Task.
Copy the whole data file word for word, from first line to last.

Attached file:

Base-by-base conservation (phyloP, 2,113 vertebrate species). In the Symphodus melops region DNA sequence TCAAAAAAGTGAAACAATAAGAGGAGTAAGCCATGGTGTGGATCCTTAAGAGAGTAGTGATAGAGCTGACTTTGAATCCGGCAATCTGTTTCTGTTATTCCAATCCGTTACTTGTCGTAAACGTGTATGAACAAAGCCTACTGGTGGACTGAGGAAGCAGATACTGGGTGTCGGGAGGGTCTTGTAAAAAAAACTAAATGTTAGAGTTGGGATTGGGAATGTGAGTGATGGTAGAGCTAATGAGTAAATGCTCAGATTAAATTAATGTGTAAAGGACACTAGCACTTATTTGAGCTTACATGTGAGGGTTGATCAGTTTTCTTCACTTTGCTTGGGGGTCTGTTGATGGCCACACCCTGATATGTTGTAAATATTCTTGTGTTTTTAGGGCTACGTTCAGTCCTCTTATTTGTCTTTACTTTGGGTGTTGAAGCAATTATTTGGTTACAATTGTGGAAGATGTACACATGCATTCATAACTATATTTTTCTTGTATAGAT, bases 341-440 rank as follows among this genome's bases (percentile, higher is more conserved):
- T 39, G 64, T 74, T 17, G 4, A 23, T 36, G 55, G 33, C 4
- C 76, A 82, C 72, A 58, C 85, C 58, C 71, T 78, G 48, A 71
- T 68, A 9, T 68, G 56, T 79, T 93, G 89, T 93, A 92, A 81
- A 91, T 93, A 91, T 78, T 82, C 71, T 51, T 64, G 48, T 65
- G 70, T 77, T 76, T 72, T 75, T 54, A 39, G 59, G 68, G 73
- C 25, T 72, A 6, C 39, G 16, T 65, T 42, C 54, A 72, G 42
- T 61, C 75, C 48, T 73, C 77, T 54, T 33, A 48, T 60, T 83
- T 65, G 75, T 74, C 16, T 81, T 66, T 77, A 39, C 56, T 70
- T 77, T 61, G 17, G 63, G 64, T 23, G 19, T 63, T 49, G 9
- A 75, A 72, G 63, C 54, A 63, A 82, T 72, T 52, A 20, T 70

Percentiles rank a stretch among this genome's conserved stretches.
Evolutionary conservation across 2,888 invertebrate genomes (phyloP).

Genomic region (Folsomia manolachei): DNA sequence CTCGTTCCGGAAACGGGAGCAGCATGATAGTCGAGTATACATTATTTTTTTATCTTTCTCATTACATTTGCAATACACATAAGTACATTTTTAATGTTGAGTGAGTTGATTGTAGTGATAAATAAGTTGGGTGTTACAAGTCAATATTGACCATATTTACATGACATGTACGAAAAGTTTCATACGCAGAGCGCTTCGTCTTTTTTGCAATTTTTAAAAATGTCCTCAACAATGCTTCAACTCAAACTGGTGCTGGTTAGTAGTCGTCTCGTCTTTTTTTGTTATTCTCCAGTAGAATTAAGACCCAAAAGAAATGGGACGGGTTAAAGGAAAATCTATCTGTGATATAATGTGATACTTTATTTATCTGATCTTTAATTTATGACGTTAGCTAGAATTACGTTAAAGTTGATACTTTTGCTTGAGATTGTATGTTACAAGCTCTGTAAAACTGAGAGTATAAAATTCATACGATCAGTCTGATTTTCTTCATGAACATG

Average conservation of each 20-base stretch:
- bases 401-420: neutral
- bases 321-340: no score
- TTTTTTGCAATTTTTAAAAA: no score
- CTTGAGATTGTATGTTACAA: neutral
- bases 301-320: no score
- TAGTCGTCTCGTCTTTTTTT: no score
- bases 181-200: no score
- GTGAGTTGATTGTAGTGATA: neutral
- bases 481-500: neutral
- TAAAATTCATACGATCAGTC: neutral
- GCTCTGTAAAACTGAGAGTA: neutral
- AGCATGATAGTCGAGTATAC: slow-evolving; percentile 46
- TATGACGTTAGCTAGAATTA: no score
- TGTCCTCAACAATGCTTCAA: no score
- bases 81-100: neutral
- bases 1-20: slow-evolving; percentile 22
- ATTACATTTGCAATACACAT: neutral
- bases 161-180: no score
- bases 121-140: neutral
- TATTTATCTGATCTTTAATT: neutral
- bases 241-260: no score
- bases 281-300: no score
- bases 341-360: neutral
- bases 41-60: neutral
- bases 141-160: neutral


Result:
Base-by-base conservation (phyloP, 2,113 vertebrate species). In the Symphodus melops region DNA sequence TCAAAAAAGTGAAACAATAAGAGGAGTAAGCCATGGTGTGGATCCTTAAGAGAGTAGTGATAGAGCTGACTTTGAATCCGGCAATCTGTTTCTGTTATTCCAATCCGTTACTTGTCGTAAACGTGTATGAACAAAGCCTACTGGTGGACTGAGGAAGCAGATACTGGGTGTCGGGAGGGTCTTGTAAAAAAAACTAAATGTTAGAGTTGGGATTGGGAATGTGAGTGATGGTAGAGCTAATGAGTAAATGCTCAGATTAAATTAATGTGTAAAGGACACTAGCACTTATTTGAGCTTACATGTGAGGGTTGATCAGTTTTCTTCACTTTGCTTGGGGGTCTGTTGATGGCCACACCCTGATATGTTGTAAATATTCTTGTGTTTTTAGGGCTACGTTCAGTCCTCTTATTTGTCTTTACTTTGGGTGTTGAAGCAATTATTTGGTTACAATTGTGGAAGATGTACACATGCATTCATAACTATATTTTTCTTGTATAGAT, bases 341-440 rank as follows among this genome's bases (percentile, higher is more conserved):
- T 39, G 64, T 74, T 17, G 4, A 23, T 36, G 55, G 33, C 4
- C 76, A 82, C 72, A 58, C 85, C 58, C 71, T 78, G 48, A 71
- T 68, A 9, T 68, G 56, T 79, T 93, G 89, T 93, A 92, A 81
- A 91, T 93, A 91, T 78, T 82, C 71, T 51, T 64, G 48, T 65
- G 70, T 77, T 76, T 72, T 75, T 54, A 39, G 59, G 68, G 73
- C 25, T 72, A 6, C 39, G 16, T 65, T 42, C 54, A 72, G 42
- T 61, C 75, C 48, T 73, C 77, T 54, T 33, A 48, T 60, T 83
- T 65, G 75, T 74, C 16, T 81, T 66, T 77, A 39, C 56, T 70
- T 77, T 61, G 17, G 63, G 64, T 23, G 19, T 63, T 49, G 9
- A 75, A 72, G 63, C 54, A 63, A 82, T 72, T 52, A 20, T 70

Percentiles rank a stretch among this genome's conserved stretches.
Evolutionary conservation across 2,888 invertebrate genomes (phyloP).

Genomic region (Folsomia manolachei): DNA sequence CTCGTTCCGGAAACGGGAGCAGCATGATAGTCGAGTATACATTATTTTTTTATCTTTCTCATTACATTTGCAATACACATAAGTACATTTTTAATGTTGAGTGAGTTGATTGTAGTGATAAATAAGTTGGGTGTTACAAGTCAATATTGACCATATTTACATGACATGTACGAAAAGTTTCATACGCAGAGCGCTTCGTCTTTTTTGCAATTTTTAAAAATGTCCTCAACAATGCTTCAACTCAAACTGGTGCTGGTTAGTAGTCGTCTCGTCTTTTTTTGTTATTCTCCAGTAGAATTAAGACCCAAAAGAAATGGGACGGGTTAAAGGAAAATCTATCTGTGATATAATGTGATACTTTATTTATCTGATCTTTAATTTATGACGTTAGCTAGAATTACGTTAAAGTTGATACTTTTGCTTGAGATTGTATGTTACAAGCTCTGTAAAACTGAGAGTATAAAATTCATACGATCAGTCTGATTTTCTTCATGAACATG

Average conservation of each 20-base stretch:
- bases 401-420: neutral
- bases 321-340: no score
- TTTTTTGCAATTTTTAAAAA: no score
- CTTGAGATTGTATGTTACAA: neutral
- bases 301-320: no score
- TAGTCGTCTCGTCTTTTTTT: no score
- bases 181-200: no score
- GTGAGTTGATTGTAGTGATA: neutral
- bases 481-500: neutral
- TAAAATTCATACGATCAGTC: neutral
- GCTCTGTAAAACTGAGAGTA: neutral
- AGCATGATAGTCGAGTATAC: slow-evolving; percentile 46
- TATGACGTTAGCTAGAATTA: no score
- TGTCCTCAACAATGCTTCAA: no score
- bases 81-100: neutral
- bases 1-20: slow-evolving; percentile 22
- ATTACATTTGCAATACACAT: neutral
- bases 161-180: no score
- bases 121-140: neutral
- TATTTATCTGATCTTTAATT: neutral
- bases 241-260: no score
- bases 281-300: no score
- bases 341-360: neutral
- bases 41-60: neutral
- bases 141-160: neutral